Malaybalay incident a ‘legitimate encounter’–NPA

THE New People’s Army-North Central Mindanao Region (NPA-NCMR) belied accusations by the Armed Forces of the Philippines (AFP) that the soldiers killed in Malaybalay City, Bukidnon last February 1 were unarmed and were only deployed for “peace and development” duties.

In a rejoinder to their earlier pronouncements about the incident, NPA-NCMR spokesperson Ka Allan Juanito said Sgt. Owen Yee, Corporal Niño Christopher Talabor and Corporal Pat O. Non were engaged in psy-war (psychological warfare) operations and that their deaths was a result of a legitimate encounter.

“The allegation that the three were arrested and killed was therefore not true. That they were unarmed was also not true,” Juanito said.

The NPA spokesperson revealed that three Armscor-manufactured .45 pistols were recovered from the soldiers with serial numbers 2052053, bb01224 and 1435922.

According to the NPA, on February 1 at 5:20 in the afternoon, two of their guerrillas flagged down the three soldiers at Sitio Kalib, Kibalabag, Malaybalay City but they made a move of pulling out their pistols, forcing the guerrillas to open fire.

“Not the NPA’s style”

Earlier, the Philippine Army accused the NPA of murdering the three soldiers.

Capt. Joe Patrick Martinez, 4th Infantry Division spokesperson, said the soldiers were unarmed and wearing civilian clothes when they were “murdered.”

“They were not just gunned (down); they were murdered,” Martinez said.

On February 3, two days after the incident, Philippine National Police (PNP) scene of crime operatives said the soldiers sustained 76 gunshot wounds between them.

But the NPA statement denied riddling the soldiers with bullets.

“The three corpses were not desecrated other than the gunshot wounds. Since their bodies were not immediately retrieved for more than 24 hours, (these) must have decomposed due to the changing weather conditions,” Juanito said.

The NPA also denied taking money worth 12 thousand pesos from the soldiers the AFP claimed were the soldier’s subsistence allowances newly-withdrawn from bank cash machines.

“The NPA field units never took money from what the AFP claimed to be their subsistence allowance.  The wallets of Sgt. Yee and Cpl. Talabor were never taken.  Only the wallet with an ID card and documents of Cpl Non was retrieved,” Juanito said.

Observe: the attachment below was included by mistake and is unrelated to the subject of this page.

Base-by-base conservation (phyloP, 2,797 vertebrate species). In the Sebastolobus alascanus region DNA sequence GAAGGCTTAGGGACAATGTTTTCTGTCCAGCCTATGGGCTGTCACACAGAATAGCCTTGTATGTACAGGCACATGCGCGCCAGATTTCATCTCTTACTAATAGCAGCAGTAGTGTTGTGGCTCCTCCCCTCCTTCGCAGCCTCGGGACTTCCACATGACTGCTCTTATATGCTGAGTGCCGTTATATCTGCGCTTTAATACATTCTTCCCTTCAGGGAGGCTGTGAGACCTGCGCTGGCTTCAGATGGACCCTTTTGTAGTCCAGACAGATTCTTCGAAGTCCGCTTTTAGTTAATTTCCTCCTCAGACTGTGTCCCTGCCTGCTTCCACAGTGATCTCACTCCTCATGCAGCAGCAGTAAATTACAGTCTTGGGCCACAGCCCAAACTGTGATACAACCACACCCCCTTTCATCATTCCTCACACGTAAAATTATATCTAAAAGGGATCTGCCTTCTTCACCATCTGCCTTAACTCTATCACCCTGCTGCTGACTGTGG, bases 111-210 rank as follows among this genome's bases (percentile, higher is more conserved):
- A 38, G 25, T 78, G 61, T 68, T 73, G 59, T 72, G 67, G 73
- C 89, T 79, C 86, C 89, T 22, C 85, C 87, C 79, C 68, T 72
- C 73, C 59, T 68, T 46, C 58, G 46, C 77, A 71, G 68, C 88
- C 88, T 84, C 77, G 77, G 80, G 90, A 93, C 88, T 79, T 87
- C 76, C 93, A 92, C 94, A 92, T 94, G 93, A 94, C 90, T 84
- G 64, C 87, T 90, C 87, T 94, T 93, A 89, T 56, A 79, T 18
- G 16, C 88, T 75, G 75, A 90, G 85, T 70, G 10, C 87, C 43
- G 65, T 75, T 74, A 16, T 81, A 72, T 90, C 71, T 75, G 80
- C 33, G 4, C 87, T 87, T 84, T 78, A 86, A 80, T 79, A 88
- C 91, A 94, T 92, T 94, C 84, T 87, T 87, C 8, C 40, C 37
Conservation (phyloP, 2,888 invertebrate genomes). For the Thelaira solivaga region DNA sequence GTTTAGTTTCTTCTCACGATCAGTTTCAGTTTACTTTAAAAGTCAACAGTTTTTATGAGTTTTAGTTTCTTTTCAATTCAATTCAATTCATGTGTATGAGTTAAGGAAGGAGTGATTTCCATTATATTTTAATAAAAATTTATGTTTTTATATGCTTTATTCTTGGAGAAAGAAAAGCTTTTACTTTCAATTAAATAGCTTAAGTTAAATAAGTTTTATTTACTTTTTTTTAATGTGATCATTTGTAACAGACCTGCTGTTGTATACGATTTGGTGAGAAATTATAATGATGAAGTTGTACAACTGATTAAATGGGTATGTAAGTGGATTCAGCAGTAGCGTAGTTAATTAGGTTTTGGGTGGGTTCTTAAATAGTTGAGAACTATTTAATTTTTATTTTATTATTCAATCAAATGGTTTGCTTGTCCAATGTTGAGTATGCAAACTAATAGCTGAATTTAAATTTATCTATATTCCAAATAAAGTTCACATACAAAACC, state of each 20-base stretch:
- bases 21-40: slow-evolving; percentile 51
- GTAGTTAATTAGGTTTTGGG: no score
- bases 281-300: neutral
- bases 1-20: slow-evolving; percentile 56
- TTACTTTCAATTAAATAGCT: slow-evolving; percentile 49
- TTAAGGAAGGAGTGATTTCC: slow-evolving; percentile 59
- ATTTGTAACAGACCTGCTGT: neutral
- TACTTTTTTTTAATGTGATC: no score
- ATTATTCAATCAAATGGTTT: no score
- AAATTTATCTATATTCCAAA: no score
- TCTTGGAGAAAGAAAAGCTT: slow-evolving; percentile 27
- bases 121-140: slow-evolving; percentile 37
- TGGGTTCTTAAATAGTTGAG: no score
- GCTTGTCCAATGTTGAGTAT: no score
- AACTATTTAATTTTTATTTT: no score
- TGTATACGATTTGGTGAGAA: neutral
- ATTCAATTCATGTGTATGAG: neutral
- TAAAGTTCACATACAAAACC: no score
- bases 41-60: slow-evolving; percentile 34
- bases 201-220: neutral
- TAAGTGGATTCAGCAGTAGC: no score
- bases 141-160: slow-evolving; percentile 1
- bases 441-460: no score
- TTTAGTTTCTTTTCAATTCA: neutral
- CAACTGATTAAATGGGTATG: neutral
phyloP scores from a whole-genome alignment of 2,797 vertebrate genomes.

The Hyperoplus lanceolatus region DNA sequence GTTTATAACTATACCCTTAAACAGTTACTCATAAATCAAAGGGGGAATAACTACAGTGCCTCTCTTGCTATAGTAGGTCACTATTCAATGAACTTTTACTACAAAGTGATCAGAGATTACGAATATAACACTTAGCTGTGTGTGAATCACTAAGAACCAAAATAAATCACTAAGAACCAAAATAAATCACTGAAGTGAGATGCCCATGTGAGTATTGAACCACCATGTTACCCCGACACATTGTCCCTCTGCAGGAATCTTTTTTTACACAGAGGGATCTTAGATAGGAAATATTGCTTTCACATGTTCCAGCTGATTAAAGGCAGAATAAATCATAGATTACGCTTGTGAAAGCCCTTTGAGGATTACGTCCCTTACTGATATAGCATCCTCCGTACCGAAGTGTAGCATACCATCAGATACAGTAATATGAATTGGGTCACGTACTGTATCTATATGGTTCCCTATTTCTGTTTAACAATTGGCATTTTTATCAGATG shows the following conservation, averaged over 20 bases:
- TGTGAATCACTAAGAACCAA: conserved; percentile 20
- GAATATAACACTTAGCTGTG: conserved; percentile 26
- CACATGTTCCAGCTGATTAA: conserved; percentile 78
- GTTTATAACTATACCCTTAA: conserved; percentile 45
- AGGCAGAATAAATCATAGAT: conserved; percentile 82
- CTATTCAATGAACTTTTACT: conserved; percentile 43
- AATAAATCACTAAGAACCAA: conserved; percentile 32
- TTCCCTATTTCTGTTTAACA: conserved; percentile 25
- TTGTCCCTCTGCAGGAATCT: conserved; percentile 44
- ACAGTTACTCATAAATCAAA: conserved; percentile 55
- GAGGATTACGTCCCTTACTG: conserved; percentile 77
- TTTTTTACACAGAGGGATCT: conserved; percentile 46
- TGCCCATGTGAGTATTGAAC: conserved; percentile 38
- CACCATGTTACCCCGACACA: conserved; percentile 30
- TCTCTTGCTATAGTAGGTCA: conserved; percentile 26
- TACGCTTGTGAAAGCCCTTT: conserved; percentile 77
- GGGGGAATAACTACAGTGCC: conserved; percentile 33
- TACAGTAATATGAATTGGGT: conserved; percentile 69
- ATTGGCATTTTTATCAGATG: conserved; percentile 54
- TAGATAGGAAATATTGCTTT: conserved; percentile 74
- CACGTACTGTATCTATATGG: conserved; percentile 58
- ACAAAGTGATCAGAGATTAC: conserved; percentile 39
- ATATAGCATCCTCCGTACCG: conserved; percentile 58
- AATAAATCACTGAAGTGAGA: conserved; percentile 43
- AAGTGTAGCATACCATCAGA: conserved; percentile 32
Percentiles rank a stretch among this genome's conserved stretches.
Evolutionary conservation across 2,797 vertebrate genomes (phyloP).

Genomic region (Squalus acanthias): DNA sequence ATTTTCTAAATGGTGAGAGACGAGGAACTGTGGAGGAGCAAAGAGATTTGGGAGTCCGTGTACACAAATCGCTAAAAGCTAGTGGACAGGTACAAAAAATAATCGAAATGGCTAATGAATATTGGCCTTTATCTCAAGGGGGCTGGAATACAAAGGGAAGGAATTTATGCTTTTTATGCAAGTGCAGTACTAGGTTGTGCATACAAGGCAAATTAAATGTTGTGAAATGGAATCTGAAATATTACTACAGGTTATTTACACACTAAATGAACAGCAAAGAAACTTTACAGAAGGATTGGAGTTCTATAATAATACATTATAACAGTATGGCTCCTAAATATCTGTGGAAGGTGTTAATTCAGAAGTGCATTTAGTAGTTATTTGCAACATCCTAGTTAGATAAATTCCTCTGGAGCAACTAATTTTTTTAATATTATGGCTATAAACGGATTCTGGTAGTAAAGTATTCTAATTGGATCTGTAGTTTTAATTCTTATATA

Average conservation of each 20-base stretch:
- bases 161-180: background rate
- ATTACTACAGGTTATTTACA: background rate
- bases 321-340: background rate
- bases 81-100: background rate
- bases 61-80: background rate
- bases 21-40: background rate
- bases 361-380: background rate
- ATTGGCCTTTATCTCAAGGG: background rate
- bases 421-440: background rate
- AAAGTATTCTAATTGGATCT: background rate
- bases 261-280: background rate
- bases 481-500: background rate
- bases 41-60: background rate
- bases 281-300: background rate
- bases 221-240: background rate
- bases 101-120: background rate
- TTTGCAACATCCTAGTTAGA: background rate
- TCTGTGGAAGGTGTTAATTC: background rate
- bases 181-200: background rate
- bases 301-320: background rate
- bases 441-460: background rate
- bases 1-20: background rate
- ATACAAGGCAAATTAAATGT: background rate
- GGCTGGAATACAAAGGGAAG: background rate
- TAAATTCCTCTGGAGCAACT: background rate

Spreading decadent influence

Juanito said the three soldiers were members of the Philippine Army’s 8th Infantry Battalion encamped since October 26 at Barangays Kibalabag and Manalog, Malaybalay City under the pretext of delivering social services through the so-called Community Organizing for Peace and Development.

“For the whole duration of their stay, not even a single sack of cement was being delivered by them to the said barrios,” Juanito said.

“In fact, they are spreading decadent influence to the peace-loving residents like drinking sprees, gambling and pornography. They intend to corrupt the minds of our youth, disengaging them from the mass movements and struggles,” the NPA spokesperson added.

Juanito also revealed that the 8th IB tried to force the barangay councils to pass resolutions requesting their presence as protection but were refused.

The NPA said they have already reported the 8th IB’s presence in the civilian communities to the NDFP ceasefire committee in the peace talks, which in turn furnished a copy of the said report to its GRP counterpart as early as November 20.

“The NPA-NCMR exposed their provocative actions during COPD such as interrogations and pinpointing NPA encampments and scouring the forested areas of the barangays using civilians as guides,” Juanito said.

Sincere condolences

“To the families, relatives and friends of the fallen soldiers, we offer our sincere condolences,” Juanito said.

“This incident happened while the peace negotiations between the NDFP and the GRP (were) going on.” Juanito added. He said the AFP-PNP-CAFGU (Civilian Auxiliary Force Geographical Unit) has violated the unilateral ceasefire by “invading the areas of the revolutionary movement,”

The military’s presence in the civilian communities suppresses the livelihood and daily activities of the people in more than 500 barangays nationwide, Juanito said. (Raymund B. Villanueva) (*